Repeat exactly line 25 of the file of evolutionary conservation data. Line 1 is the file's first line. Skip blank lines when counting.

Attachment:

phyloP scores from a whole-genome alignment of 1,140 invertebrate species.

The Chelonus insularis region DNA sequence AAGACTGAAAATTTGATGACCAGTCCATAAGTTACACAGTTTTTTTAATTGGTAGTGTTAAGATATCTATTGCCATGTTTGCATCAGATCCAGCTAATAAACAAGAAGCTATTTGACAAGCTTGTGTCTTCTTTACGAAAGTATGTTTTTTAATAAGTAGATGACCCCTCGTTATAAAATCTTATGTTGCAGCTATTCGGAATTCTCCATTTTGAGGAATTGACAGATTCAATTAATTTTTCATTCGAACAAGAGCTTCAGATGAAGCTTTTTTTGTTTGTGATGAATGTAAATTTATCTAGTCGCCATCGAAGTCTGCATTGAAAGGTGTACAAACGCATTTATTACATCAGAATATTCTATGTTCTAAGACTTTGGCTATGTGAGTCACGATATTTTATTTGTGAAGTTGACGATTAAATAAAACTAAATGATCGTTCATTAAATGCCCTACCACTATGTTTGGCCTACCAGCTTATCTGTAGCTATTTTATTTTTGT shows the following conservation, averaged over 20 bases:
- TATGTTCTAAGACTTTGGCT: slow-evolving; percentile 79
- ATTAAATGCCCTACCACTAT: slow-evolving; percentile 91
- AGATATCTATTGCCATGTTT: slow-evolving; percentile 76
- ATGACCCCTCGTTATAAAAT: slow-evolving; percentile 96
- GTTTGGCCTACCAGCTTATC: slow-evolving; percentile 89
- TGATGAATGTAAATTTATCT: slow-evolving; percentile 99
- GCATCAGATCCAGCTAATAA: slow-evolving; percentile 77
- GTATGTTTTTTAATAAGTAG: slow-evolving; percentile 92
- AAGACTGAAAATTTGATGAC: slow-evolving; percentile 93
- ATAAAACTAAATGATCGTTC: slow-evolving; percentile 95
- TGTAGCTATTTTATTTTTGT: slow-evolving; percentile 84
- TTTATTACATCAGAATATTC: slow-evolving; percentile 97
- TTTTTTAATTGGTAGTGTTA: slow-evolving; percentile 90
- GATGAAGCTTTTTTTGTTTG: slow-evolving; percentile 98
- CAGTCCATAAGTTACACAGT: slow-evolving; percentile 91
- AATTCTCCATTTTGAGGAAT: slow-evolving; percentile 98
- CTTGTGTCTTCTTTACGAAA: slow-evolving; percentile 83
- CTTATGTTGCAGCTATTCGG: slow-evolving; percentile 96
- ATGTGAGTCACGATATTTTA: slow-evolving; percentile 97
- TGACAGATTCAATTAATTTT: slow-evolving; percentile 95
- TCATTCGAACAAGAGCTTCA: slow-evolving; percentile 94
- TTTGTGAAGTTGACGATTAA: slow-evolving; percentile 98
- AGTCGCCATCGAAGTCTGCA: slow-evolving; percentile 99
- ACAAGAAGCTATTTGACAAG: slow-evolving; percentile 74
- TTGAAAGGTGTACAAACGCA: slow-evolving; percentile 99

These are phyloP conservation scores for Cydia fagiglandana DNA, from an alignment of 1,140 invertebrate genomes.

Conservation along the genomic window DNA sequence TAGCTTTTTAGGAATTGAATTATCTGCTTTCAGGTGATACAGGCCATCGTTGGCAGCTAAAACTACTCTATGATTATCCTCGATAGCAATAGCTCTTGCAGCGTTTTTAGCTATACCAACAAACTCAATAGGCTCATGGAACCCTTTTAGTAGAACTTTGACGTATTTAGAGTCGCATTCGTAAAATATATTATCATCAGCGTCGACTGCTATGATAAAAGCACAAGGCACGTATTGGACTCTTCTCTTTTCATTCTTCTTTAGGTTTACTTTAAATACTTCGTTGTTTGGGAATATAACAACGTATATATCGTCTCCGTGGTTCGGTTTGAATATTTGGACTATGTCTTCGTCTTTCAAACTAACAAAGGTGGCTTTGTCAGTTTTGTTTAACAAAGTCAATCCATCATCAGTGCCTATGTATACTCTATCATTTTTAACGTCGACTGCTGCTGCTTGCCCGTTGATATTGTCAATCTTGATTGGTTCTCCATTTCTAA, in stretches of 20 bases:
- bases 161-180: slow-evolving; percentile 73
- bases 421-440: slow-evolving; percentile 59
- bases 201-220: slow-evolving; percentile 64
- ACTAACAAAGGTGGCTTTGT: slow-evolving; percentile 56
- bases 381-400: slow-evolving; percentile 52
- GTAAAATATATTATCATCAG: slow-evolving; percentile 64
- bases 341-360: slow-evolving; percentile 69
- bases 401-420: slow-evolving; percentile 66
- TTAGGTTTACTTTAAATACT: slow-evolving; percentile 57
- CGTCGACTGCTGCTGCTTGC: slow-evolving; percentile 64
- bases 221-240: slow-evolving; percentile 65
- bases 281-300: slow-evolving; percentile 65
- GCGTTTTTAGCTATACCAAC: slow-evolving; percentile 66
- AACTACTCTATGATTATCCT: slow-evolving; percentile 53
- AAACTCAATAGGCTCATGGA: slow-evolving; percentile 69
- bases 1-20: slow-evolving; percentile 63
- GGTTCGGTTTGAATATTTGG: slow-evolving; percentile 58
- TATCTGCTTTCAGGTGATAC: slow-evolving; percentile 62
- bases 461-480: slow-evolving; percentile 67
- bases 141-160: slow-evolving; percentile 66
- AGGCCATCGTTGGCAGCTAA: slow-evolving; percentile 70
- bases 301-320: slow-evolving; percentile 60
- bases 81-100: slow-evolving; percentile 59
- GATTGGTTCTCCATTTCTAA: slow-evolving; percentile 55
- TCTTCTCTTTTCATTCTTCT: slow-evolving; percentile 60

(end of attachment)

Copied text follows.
- AGTCGCCATCGAAGTCTGCA: slow-evolving; percentile 99